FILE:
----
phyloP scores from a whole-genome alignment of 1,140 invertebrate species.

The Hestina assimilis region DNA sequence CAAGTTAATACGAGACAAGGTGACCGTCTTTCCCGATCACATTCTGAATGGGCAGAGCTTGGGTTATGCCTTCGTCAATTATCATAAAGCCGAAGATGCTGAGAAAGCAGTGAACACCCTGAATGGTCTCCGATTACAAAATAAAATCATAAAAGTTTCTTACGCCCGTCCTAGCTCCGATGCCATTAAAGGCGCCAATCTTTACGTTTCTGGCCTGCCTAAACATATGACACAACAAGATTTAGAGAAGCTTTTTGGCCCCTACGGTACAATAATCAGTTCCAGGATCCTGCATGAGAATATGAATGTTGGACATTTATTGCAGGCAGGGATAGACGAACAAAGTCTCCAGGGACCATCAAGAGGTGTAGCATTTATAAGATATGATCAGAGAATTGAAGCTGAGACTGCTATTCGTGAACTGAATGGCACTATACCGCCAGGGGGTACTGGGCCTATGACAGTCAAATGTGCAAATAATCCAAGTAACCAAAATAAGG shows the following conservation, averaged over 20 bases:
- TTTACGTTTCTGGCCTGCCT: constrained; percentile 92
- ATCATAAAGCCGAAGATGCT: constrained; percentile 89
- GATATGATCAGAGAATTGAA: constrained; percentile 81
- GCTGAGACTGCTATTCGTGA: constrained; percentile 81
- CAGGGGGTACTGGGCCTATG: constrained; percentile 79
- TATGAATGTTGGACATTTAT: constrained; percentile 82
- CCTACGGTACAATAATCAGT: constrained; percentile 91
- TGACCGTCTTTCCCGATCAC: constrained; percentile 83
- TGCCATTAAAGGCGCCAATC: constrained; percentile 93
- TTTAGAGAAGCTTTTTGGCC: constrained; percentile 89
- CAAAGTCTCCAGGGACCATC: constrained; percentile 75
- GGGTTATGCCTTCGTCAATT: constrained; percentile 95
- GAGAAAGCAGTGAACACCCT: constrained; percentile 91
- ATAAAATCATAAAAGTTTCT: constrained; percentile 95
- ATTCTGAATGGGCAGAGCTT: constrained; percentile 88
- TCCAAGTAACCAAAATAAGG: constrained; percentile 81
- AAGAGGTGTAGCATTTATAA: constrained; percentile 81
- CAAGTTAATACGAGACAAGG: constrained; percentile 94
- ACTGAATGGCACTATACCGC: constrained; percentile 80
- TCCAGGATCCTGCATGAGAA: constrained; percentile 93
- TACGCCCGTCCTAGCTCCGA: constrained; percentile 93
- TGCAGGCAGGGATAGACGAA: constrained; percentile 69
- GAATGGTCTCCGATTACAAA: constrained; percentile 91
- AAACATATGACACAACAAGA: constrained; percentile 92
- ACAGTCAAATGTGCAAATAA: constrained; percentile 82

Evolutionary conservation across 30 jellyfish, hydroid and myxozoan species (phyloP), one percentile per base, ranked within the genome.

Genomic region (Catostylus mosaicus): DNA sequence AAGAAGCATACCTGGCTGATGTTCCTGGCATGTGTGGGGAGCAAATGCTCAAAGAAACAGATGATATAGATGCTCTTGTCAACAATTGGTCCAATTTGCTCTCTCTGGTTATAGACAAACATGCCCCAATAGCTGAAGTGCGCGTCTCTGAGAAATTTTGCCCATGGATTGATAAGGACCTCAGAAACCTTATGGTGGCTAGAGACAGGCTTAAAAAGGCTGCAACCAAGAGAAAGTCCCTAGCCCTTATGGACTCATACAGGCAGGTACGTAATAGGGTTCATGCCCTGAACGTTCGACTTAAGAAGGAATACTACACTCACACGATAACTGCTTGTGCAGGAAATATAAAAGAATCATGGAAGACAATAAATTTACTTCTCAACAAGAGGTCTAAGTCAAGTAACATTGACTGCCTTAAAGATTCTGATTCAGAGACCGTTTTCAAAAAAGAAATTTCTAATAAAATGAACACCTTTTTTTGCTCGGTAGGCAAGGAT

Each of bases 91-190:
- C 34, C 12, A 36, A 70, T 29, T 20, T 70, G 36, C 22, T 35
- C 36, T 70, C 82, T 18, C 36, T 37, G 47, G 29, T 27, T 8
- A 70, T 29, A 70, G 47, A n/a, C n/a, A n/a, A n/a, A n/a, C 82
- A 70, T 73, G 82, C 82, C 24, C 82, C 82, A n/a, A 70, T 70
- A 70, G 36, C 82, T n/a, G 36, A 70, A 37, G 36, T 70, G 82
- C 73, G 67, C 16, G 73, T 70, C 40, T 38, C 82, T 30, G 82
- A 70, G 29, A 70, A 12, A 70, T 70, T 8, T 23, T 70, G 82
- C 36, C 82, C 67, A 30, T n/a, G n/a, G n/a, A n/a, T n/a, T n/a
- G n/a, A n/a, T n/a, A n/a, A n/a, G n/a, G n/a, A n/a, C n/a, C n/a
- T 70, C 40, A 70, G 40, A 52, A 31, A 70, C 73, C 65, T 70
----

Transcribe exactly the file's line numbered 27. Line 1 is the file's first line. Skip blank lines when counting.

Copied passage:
- ACAGTCAAATGTGCAAATAA: constrained; percentile 82